The next morning finds him in the rough hands of two police officers, dragging him back to the bishop’s home. They found him trying to sell the silver, and recognized it as belonging to the bishop. They knew of his crime of thievery from his parole papers, and wouldn’t believe the story he gave them, that story being the bishop, after hearing of Jean Valjean’s plight, made a present of the silver.

They repeat the story to the bishop, who replies, “That is right.” At this, Jean Valjean looks up, bewildered. The bishop adds: “But my friend you left so early, surely something slipped your mind! You forgot I gave these also, would you leave the best behind?” he then hands him the candlesticks to prove his innocence. The bishop dismisses the officers and turns to the stunned-to-silence Jean Valjean. “But remember this my brother, see in this some higher plan: you must use this precious silver to become an honest man. By the witness of the martyrs, by the passion and the blood, God has raised you out of darkness… I have bought your soul for God.” the then pats his back and turns to leave. Jean Valjean, shoulders weighed down with regret, tries to give back the candlesticks. They are refused kindly, and the men part ways.


And so begins Les Miserables, one of the greatest plays of all time. It was derived from the masterful work of Victor Hugo by the same name, and shall forever live on in the hearts of those brave enough to flip the cover of the 1,222 page, 149 year old French novel.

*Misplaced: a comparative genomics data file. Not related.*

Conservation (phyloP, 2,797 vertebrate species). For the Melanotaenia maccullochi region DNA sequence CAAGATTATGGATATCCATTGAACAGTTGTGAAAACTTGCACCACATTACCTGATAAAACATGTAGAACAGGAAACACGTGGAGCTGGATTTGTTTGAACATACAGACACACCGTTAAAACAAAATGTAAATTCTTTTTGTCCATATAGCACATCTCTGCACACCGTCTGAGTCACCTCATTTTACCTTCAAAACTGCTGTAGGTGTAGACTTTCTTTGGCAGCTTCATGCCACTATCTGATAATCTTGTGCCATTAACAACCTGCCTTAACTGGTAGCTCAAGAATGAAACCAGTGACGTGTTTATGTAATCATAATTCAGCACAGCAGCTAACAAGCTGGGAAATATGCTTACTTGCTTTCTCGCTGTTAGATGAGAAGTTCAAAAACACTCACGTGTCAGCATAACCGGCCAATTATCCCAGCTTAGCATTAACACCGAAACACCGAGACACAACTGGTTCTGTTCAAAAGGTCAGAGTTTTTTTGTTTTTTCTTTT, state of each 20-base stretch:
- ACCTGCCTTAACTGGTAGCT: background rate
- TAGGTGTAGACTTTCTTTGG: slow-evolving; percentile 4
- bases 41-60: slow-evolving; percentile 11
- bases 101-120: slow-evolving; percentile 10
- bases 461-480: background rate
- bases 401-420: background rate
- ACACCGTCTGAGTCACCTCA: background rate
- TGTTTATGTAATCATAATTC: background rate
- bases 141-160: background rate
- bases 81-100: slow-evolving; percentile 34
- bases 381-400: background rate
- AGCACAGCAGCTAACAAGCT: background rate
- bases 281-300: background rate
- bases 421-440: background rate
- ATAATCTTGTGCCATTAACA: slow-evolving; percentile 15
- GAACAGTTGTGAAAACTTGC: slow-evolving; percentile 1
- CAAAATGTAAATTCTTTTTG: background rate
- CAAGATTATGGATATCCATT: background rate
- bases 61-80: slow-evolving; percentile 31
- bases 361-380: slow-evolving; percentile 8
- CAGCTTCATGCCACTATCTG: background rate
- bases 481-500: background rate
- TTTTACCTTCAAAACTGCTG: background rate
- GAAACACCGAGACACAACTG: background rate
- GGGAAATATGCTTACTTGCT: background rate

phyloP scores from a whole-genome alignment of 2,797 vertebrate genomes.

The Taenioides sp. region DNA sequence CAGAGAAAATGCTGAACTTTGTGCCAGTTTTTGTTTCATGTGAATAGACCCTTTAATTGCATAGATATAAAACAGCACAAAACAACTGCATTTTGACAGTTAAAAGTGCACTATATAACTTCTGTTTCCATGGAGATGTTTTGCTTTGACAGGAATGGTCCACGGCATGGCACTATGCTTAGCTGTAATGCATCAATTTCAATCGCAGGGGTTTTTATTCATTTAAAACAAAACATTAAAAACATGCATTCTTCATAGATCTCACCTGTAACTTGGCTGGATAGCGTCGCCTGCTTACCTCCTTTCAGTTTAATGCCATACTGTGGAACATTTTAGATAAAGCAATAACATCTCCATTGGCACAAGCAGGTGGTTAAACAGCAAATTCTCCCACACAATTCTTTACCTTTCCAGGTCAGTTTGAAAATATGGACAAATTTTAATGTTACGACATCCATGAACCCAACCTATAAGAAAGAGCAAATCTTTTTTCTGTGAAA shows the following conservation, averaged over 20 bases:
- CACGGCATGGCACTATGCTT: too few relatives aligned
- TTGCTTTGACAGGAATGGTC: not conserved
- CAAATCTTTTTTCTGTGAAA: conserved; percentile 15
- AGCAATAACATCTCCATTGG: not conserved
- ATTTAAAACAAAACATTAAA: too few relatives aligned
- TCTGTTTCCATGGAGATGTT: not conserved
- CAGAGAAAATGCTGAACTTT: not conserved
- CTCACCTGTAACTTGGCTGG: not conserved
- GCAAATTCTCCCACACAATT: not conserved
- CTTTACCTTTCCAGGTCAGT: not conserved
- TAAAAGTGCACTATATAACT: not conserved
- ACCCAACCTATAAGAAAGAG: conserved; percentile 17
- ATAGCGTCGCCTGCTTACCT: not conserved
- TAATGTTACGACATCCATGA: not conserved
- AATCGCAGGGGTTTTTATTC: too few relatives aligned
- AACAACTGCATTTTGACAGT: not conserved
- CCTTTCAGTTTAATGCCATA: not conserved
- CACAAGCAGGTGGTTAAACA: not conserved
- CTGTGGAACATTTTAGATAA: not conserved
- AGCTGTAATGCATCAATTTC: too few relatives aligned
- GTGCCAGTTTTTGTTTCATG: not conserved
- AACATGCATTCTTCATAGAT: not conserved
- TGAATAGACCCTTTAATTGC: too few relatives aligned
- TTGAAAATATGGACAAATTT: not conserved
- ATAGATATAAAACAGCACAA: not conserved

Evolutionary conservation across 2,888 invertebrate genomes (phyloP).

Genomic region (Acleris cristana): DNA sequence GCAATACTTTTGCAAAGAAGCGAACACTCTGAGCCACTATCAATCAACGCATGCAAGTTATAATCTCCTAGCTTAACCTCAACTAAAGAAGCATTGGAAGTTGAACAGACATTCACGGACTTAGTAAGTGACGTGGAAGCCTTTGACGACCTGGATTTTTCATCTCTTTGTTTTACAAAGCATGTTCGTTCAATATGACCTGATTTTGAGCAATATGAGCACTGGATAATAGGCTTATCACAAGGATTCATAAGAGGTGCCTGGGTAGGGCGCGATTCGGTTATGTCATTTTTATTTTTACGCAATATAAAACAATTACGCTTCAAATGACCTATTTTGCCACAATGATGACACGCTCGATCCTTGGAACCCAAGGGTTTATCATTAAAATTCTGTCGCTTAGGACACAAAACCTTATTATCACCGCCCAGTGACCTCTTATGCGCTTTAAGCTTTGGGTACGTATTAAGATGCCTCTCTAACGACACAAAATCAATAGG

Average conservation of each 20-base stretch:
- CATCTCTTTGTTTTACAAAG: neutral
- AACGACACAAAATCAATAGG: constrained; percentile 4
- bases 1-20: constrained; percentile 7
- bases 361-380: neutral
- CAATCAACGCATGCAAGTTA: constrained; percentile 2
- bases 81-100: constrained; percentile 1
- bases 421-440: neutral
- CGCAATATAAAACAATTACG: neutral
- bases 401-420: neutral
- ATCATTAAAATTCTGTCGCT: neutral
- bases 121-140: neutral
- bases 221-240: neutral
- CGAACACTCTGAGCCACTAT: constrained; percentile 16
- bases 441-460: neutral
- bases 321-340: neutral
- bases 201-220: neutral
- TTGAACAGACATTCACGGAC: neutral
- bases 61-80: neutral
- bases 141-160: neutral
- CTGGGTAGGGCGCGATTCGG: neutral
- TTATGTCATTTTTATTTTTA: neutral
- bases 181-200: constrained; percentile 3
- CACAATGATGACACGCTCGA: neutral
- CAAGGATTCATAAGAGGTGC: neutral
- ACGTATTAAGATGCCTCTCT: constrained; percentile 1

Now, for those of you that have any interest in plays, or, for that matter, have ever read a book or watched a movie, be prepared to have your mind blown. We are all used to seeing or hearing stories that tell you of one major character, and the occasional subplot. This is the old, cozy, familiar format we have come to cherish. We have one person to focus on, to fall in love with, and we live out their life in our minds. Not so in Les Miserables.

The moment the scene with the bishop ends, we are thrown into a chaotic mass of characters, each with their own pitiful, miserable back story, and each climbing the ladder of climax to a beautiful, gruesome, fearful, or peaceful demise. It’s almost like walking down your neighborhood sidewalk… but with insight. The first new character we are introduced to after Jean Valjean, Javert, and the bishop, is poor, dear Fantine (Betsy Morgan). 

But indulge me a bit more on the first two afore mentioned names. (Yes, yes, I know, get on with it already. I promise, this is important. Just hang in there. We haven’t reached the best part yet!)

Throughout the play, Jean Valjean and Javert will take on the roles that are nearest what we could call the main parts. They are endlessly deepened in character until you swear you could have met them on the street (that is, if you lived in France between 1815-1832, around the time of the June Rebellion). Jean Valjean becomes an upright man, turning entirely aside from his earlier barbaric ways after his encounter with the bishop. Javert forever remains the legalistic policeman that is so firmly rooted in the law that he cannot bring himself to scrape the surface of mercy or grace. The only form of justice is that taught him in the “book of law” where there is no room for pity. And no matter who you are, what you’ve done, or to what measure you’ve done it, “justice” will be brought to the exact degree the law demands. These two men will, for the remainder of our play, hold the main seat of conflict, and our old, familiar battle of good verses evil… or in this case, grace verses justice, on their shoulders.